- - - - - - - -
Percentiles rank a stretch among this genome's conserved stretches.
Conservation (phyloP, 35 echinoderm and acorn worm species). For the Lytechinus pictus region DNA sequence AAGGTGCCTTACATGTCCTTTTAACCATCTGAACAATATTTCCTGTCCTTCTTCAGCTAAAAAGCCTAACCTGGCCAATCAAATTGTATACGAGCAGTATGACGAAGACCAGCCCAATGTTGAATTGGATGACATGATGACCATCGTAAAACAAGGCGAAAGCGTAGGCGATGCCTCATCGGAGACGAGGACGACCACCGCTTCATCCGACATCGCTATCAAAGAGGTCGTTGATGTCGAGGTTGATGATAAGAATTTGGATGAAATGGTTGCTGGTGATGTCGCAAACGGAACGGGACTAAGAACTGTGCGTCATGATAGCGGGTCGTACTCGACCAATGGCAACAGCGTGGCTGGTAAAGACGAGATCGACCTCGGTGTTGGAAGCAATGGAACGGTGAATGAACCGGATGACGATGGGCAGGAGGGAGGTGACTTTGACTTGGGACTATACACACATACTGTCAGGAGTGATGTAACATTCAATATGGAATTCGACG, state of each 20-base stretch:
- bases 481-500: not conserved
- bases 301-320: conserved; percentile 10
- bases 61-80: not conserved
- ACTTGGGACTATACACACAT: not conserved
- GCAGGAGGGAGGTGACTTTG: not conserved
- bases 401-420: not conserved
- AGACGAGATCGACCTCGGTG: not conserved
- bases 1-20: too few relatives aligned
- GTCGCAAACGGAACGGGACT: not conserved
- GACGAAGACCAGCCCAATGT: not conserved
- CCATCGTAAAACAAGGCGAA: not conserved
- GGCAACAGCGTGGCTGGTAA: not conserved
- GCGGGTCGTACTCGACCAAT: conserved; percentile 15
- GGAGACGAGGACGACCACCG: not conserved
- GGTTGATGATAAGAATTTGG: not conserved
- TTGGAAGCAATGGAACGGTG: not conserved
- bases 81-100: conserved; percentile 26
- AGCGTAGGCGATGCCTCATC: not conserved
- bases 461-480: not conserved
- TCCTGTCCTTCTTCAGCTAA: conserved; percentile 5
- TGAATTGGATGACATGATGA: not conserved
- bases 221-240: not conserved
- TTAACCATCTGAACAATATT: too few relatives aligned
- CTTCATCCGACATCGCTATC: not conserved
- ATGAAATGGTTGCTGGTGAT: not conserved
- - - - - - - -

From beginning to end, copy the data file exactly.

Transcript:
Percentiles rank a stretch among this genome's conserved stretches.
Conservation (phyloP, 35 echinoderm and acorn worm species). For the Lytechinus pictus region DNA sequence AAGGTGCCTTACATGTCCTTTTAACCATCTGAACAATATTTCCTGTCCTTCTTCAGCTAAAAAGCCTAACCTGGCCAATCAAATTGTATACGAGCAGTATGACGAAGACCAGCCCAATGTTGAATTGGATGACATGATGACCATCGTAAAACAAGGCGAAAGCGTAGGCGATGCCTCATCGGAGACGAGGACGACCACCGCTTCATCCGACATCGCTATCAAAGAGGTCGTTGATGTCGAGGTTGATGATAAGAATTTGGATGAAATGGTTGCTGGTGATGTCGCAAACGGAACGGGACTAAGAACTGTGCGTCATGATAGCGGGTCGTACTCGACCAATGGCAACAGCGTGGCTGGTAAAGACGAGATCGACCTCGGTGTTGGAAGCAATGGAACGGTGAATGAACCGGATGACGATGGGCAGGAGGGAGGTGACTTTGACTTGGGACTATACACACATACTGTCAGGAGTGATGTAACATTCAATATGGAATTCGACG, state of each 20-base stretch:
- bases 481-500: not conserved
- bases 301-320: conserved; percentile 10
- bases 61-80: not conserved
- ACTTGGGACTATACACACAT: not conserved
- GCAGGAGGGAGGTGACTTTG: not conserved
- bases 401-420: not conserved
- AGACGAGATCGACCTCGGTG: not conserved
- bases 1-20: too few relatives aligned
- GTCGCAAACGGAACGGGACT: not conserved
- GACGAAGACCAGCCCAATGT: not conserved
- CCATCGTAAAACAAGGCGAA: not conserved
- GGCAACAGCGTGGCTGGTAA: not conserved
- GCGGGTCGTACTCGACCAAT: conserved; percentile 15
- GGAGACGAGGACGACCACCG: not conserved
- GGTTGATGATAAGAATTTGG: not conserved
- TTGGAAGCAATGGAACGGTG: not conserved
- bases 81-100: conserved; percentile 26
- AGCGTAGGCGATGCCTCATC: not conserved
- bases 461-480: not conserved
- TCCTGTCCTTCTTCAGCTAA: conserved; percentile 5
- TGAATTGGATGACATGATGA: not conserved
- bases 221-240: not conserved
- TTAACCATCTGAACAATATT: too few relatives aligned
- CTTCATCCGACATCGCTATC: not conserved
- ATGAAATGGTTGCTGGTGAT: not conserved